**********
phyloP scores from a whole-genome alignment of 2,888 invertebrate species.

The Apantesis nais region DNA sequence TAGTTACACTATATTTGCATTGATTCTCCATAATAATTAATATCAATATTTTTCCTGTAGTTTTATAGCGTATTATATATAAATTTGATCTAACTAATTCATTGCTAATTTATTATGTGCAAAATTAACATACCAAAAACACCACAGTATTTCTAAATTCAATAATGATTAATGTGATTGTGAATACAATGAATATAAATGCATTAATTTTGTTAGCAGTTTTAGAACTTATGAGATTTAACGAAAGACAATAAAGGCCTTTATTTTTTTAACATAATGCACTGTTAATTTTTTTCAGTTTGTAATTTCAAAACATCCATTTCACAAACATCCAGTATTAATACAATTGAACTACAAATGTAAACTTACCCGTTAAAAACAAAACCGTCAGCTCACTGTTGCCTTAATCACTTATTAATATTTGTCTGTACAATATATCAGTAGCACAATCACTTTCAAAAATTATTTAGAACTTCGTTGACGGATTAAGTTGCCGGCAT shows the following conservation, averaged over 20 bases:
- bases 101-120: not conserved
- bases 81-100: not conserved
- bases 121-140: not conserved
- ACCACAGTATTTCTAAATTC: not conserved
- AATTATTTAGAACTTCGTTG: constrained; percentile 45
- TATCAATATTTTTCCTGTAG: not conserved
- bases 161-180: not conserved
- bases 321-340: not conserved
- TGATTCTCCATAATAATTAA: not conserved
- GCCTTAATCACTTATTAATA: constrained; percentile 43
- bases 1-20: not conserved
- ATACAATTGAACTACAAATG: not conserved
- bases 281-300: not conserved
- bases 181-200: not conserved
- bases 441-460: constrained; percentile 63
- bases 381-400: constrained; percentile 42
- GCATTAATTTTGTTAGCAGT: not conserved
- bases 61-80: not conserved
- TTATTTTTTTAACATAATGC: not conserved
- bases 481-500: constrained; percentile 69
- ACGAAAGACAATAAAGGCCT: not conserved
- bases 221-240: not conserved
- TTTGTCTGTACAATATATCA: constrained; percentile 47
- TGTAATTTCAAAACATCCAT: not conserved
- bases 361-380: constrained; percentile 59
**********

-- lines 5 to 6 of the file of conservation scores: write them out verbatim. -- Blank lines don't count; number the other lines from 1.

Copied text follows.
- bases 121-140: not conserved
- ACCACAGTATTTCTAAATTC: not conserved